Visual Analytics: What’s The Big Deal?

During several conversations recently the following comment came up:  “What’s the big deal with visual analytics?  It’s just a bunch of pretty pictures!”  It took a while, but it finally dawned on me that we have reached the Xerox-GUI-Macintosh stage for data analysis.  The early versions of a graphical user interface (GUI) which were developed at what was then called Xerox-PARC were no commercial success until Macintosh – now better known as Apple – created a computer that allowed everyone to point and click rather than write arcane computer instructions.

While point-and-click is much easier than writing code, it still requires computer users to become familiar with what the computer can do and how to accomplish various tasks.  It also requires standards about where to click and what should happen when certain actions are taken.  All this knowledge and these standards had to develop over time and often through trial and error.

In some ways we have reached a similar stage for data analysis: visual analytics provides a new language through which non-analysts can explore and answer business questions.  It frees the non-technical user from the analytic equivalent of writing code, that is, it frees them from the need to learn how to create graphics that – until now – required significant technical knowledge to generate.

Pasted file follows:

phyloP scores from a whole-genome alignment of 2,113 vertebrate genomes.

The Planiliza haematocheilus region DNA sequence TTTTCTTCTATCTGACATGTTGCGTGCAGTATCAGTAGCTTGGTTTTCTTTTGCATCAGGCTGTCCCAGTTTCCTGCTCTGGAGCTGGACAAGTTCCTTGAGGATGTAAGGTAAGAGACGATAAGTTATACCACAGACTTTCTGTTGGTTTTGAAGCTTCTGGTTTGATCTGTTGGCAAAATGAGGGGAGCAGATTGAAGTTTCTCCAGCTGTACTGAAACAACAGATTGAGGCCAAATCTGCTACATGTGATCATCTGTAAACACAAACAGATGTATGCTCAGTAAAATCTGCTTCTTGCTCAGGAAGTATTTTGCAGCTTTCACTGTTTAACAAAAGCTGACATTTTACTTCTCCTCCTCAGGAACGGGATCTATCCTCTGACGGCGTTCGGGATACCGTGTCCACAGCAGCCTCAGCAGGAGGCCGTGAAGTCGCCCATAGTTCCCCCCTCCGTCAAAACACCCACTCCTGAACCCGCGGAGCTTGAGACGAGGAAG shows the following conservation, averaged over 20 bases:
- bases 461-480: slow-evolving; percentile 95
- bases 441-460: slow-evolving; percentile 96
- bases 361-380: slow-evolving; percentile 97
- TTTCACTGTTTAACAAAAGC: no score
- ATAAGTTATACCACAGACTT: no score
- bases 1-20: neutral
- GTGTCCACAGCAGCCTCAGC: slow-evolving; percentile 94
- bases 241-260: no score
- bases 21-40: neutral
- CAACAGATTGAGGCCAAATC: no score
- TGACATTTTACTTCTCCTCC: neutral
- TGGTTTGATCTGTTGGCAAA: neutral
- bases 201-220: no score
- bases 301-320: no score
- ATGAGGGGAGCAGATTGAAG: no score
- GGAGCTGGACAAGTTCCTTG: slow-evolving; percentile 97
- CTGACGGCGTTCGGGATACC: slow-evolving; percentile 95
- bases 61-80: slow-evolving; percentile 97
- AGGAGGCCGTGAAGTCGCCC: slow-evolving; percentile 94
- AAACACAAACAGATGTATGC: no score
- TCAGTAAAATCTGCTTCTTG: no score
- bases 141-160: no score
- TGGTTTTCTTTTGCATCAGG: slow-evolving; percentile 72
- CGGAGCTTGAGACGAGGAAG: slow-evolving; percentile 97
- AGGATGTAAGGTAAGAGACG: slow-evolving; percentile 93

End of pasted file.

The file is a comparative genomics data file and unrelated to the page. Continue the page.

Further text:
As with any new technology, some mayhem ensues: we have to gain experience and learn through practice.  We need to become fluent in the appropriate use of less familiar – yet oddly intuitive – graphing techniques like sparklines, heatmaps or small multiples.  In short, we must develop a visual vocabulary beyond the bar charts and line graphs we know from Excel or PowerPoint.

And this brings me back to the Xerox-GUI-Macintosh comment from the beginning: as in those early days of learning the language of icons and point-and-click, we have now reached the point where more powerful ways of encoding data in a visual format is available to the lay person.  Just as with the graphical user interface, we will some day look back and say “I can’t imagine a world without seeing data in pictures.”  For at least a little while, those of us in the analyst professions need to act as interpreters and guides to those who are learning this new language.   Sooner rather than later we will all get there.

1 comment to Visual Analytics: What’s The Big Deal?

  • I agree. With tools like Tableau helping the non-technical information consumer make the correct choices for displaying data, we are entering a new era that will bring greater transparency and understanding.